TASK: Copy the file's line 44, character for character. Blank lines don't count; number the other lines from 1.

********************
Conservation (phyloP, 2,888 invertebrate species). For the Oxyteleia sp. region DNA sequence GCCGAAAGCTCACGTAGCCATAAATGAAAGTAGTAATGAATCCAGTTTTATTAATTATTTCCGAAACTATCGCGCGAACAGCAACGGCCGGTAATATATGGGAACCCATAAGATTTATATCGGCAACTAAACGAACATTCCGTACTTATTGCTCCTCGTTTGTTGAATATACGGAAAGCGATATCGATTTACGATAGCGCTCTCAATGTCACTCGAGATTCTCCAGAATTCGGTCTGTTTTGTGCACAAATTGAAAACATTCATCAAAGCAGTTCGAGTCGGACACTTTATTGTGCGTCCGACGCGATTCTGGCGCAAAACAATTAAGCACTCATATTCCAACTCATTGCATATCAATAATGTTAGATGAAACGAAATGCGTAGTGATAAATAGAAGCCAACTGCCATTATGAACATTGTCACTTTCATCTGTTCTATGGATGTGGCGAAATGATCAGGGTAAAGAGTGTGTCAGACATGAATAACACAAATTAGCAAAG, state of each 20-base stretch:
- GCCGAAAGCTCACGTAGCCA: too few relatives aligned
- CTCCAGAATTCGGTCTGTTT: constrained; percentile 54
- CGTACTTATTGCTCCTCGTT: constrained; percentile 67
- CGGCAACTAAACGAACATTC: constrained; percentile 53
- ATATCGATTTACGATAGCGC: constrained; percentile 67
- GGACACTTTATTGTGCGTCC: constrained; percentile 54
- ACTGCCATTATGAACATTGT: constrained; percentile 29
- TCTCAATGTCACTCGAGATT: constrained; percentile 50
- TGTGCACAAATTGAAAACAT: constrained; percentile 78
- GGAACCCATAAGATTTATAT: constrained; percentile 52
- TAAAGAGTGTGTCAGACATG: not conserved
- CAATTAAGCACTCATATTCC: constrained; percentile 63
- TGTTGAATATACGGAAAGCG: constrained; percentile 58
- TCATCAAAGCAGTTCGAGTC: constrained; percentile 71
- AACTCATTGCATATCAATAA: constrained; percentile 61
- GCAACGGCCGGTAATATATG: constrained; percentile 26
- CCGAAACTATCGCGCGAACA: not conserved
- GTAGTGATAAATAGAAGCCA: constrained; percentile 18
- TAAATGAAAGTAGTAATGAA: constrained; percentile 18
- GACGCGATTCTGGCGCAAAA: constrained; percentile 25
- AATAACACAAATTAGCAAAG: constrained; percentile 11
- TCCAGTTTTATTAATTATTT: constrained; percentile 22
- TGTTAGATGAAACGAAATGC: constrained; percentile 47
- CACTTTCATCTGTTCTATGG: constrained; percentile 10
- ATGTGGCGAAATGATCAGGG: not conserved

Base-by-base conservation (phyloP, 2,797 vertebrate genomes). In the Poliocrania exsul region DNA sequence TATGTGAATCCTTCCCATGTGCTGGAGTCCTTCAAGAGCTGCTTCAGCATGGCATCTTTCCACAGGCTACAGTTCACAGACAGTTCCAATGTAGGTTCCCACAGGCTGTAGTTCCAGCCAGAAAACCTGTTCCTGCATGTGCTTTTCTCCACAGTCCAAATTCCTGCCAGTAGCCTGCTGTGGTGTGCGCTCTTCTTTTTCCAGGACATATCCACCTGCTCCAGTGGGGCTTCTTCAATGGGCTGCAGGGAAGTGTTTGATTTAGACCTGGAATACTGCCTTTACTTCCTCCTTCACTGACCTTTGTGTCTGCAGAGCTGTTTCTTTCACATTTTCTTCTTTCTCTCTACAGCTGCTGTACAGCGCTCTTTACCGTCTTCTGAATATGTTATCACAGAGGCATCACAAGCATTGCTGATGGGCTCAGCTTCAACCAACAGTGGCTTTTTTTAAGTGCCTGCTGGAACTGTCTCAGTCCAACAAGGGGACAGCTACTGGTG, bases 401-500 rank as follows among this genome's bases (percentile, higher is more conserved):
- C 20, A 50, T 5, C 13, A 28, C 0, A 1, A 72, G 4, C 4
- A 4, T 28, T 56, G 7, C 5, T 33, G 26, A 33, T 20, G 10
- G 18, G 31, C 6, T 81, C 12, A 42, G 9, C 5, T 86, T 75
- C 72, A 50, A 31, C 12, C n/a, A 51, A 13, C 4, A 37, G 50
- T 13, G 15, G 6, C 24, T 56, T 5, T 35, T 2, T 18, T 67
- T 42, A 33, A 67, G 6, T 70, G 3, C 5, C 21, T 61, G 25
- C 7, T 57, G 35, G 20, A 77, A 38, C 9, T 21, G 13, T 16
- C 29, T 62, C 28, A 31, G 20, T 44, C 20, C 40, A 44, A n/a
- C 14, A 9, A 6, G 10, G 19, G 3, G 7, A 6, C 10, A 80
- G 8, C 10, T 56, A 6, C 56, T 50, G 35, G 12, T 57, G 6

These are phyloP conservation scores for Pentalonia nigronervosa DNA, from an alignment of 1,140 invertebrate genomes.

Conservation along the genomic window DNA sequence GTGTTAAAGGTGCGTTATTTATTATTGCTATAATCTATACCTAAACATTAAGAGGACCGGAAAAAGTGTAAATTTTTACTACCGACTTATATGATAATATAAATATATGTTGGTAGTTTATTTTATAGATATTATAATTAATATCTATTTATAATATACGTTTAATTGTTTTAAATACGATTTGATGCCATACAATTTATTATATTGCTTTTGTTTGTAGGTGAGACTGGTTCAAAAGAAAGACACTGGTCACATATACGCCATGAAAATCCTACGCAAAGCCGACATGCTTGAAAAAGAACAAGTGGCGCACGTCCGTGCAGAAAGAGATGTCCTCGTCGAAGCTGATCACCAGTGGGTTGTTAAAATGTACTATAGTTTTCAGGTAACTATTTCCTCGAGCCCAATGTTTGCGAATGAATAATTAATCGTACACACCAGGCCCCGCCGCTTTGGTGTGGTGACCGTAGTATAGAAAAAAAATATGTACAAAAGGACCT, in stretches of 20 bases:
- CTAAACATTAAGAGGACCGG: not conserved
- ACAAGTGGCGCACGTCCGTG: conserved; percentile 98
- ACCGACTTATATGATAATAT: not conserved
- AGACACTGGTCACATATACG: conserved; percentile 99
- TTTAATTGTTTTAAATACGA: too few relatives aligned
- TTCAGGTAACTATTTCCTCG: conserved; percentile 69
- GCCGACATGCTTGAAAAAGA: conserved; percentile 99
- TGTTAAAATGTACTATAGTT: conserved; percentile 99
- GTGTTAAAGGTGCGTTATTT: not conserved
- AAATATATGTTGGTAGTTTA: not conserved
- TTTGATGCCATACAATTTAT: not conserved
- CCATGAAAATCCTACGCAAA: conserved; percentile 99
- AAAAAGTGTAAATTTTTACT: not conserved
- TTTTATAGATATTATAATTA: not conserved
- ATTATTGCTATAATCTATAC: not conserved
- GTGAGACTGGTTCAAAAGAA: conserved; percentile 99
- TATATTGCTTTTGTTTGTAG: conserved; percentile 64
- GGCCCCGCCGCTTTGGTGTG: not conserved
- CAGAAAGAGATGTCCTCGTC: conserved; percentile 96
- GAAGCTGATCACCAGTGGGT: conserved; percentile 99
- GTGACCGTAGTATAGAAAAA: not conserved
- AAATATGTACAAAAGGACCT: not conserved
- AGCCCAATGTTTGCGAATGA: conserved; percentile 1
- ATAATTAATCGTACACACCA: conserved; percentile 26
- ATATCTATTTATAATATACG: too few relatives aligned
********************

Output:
- TTTAATTGTTTTAAATACGA: too few relatives aligned